I haven’t lived anywhere I’m more conscious of “the fragility of each breath” than New York City.
The density of traffic fumes and tobacco clouds, and occasionally the pungent odor of marijuana, too—all of these pollutants make it easy to notice my breath and the quality of air I’ve taken for granted until now.
When I get back to Maryland and stand on the grass and breathe in deeply, fresh air means something new to me, something extraordinarily precious. We need to hold that quality of attention to the world we’re part of, and we need to do it consistently.
The US government’s latest executive orders, perversely signed today at the Environmental Protection Agency, include lowering power plant emissions targets, and continuing investment in fossil fuels: we’re going to keep burning, keep piping, and keep warming this planet for at least the next four years (likely the next eight).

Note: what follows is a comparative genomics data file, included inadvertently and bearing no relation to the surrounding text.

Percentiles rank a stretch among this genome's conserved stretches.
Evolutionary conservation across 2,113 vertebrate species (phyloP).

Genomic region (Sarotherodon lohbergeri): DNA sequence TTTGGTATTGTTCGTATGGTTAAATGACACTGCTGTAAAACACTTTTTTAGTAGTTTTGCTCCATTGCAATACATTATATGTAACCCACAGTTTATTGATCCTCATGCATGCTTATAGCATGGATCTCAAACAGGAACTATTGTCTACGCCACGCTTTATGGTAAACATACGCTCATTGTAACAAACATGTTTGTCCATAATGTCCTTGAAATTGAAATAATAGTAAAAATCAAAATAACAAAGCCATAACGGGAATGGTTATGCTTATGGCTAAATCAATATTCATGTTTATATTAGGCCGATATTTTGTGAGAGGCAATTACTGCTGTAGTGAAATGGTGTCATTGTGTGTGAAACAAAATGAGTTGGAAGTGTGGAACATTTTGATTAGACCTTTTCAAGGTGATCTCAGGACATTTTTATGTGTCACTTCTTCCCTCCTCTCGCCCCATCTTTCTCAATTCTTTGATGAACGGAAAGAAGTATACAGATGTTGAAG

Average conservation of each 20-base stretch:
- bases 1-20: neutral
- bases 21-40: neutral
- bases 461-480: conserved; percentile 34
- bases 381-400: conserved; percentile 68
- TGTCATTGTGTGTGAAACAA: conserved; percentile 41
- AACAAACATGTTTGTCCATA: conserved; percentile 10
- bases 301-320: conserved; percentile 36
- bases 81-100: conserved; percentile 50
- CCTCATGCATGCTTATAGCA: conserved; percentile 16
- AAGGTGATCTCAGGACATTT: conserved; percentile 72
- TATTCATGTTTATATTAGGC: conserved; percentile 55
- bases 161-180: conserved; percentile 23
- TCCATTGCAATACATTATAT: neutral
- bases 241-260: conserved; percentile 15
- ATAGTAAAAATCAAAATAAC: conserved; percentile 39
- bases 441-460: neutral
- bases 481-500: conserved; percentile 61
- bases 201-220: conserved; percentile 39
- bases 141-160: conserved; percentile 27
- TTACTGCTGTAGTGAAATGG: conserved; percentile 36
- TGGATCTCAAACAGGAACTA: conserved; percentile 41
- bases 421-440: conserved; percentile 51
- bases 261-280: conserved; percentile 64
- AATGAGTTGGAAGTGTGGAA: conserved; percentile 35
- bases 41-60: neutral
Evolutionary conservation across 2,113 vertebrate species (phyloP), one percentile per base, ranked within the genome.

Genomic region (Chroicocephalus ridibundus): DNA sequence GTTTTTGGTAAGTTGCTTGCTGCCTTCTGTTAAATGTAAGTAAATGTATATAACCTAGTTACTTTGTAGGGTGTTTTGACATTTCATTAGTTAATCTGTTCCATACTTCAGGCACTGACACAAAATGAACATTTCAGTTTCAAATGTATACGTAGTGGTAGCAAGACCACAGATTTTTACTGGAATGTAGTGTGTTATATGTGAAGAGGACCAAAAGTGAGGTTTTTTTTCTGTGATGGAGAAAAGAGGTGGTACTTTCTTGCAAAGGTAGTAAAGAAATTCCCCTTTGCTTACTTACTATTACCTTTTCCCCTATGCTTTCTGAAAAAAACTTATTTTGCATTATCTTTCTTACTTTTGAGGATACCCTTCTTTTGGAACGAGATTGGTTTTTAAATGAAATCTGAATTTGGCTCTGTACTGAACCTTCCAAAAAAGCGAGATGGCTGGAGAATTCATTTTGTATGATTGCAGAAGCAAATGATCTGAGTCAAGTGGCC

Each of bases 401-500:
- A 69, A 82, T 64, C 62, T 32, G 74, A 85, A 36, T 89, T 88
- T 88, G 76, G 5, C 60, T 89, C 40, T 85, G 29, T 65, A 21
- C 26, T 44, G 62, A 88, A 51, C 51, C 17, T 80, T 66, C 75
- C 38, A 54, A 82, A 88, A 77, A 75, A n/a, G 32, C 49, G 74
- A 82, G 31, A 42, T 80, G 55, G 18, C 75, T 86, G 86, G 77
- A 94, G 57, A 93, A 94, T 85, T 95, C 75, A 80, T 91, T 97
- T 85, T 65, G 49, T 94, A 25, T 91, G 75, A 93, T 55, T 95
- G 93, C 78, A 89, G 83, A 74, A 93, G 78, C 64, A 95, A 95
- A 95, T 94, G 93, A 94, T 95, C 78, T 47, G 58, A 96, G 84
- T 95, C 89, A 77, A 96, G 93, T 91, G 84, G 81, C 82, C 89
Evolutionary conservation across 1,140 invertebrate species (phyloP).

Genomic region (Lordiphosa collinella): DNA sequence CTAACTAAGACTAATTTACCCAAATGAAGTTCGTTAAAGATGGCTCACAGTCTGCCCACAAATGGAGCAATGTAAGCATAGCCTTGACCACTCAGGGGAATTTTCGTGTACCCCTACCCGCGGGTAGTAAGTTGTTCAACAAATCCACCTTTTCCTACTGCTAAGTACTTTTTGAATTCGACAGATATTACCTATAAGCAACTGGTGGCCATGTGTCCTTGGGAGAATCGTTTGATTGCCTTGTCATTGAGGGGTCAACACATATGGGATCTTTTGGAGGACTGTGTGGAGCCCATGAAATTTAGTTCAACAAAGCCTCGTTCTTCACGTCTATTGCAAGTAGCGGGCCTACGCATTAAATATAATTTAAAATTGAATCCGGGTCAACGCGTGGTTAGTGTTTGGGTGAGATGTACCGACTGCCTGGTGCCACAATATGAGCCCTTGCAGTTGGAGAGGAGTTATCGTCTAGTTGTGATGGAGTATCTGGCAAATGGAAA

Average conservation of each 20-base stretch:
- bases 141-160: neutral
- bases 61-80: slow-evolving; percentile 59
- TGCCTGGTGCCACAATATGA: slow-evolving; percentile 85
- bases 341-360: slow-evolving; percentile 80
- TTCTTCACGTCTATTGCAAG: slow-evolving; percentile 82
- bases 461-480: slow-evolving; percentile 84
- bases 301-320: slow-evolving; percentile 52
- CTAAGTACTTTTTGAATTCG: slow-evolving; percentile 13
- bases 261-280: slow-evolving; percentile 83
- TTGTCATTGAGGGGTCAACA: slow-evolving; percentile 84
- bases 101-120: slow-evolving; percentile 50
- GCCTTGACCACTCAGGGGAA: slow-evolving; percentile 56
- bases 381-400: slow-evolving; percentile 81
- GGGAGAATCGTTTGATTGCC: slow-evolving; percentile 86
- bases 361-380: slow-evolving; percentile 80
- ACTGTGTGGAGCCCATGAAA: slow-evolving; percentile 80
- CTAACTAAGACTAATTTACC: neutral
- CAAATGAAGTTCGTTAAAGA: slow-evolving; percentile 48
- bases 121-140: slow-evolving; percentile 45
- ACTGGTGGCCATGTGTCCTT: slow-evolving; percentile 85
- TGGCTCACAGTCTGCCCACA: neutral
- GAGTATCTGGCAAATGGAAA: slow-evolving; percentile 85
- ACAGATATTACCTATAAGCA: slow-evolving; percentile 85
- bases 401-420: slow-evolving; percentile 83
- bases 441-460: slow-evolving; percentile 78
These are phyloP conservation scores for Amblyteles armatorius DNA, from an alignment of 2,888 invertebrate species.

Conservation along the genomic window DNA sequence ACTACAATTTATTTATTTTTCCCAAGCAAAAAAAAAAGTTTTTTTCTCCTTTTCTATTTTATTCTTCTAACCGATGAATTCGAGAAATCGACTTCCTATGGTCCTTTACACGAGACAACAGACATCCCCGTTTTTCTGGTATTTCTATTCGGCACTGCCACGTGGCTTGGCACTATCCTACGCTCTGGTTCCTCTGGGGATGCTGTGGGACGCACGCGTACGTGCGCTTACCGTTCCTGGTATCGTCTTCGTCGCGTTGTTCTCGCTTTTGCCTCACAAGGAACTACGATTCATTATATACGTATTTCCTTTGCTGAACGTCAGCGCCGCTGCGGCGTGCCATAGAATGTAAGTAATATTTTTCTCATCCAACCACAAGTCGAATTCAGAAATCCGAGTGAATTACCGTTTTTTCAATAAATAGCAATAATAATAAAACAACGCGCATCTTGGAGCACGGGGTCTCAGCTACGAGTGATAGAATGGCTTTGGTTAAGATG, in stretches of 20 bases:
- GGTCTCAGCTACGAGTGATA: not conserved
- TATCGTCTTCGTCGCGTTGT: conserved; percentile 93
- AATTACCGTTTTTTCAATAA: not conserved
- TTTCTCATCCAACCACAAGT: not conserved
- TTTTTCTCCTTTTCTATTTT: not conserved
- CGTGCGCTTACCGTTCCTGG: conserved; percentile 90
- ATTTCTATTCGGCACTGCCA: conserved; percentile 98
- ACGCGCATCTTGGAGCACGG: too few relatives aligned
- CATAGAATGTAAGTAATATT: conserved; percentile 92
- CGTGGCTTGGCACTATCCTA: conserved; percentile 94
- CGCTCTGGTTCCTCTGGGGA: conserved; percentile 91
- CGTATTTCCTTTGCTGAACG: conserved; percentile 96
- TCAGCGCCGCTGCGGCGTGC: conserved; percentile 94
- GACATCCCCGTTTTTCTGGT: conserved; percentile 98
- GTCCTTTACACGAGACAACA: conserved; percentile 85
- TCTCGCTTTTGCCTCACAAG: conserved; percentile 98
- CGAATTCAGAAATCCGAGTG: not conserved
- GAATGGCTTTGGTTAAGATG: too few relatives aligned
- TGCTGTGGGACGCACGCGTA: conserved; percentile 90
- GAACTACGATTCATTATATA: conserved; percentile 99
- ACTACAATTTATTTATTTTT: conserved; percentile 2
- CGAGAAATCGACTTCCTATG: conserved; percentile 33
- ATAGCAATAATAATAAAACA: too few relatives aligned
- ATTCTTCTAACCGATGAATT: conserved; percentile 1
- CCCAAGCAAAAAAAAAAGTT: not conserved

And the United States’ new policies are being justified in the name of a profitable energy industry. They assume this country has only a limited impact on the ecosystem beyond its political borders. These policies are an effective denial that we have the responsibility to care and act in favor of “the sacredness of life,” that we’re not just accountable to private, corporate advantage.
I recently saw a social media post of still pictures from an un-credited documentary. In three frames, an indigenous person explains nature’s generosity:
“Nature gives us everything for free. Nature doesn’t charge us any money. All nature asks of us is that we protect it,” they say.
But it’s only partly true. Nature doesn’t charge but changing the status quo will cost us all, and it will cost us the longer we wait to start.
Read Vox’s explainer to understand the full scope of the new executive rules.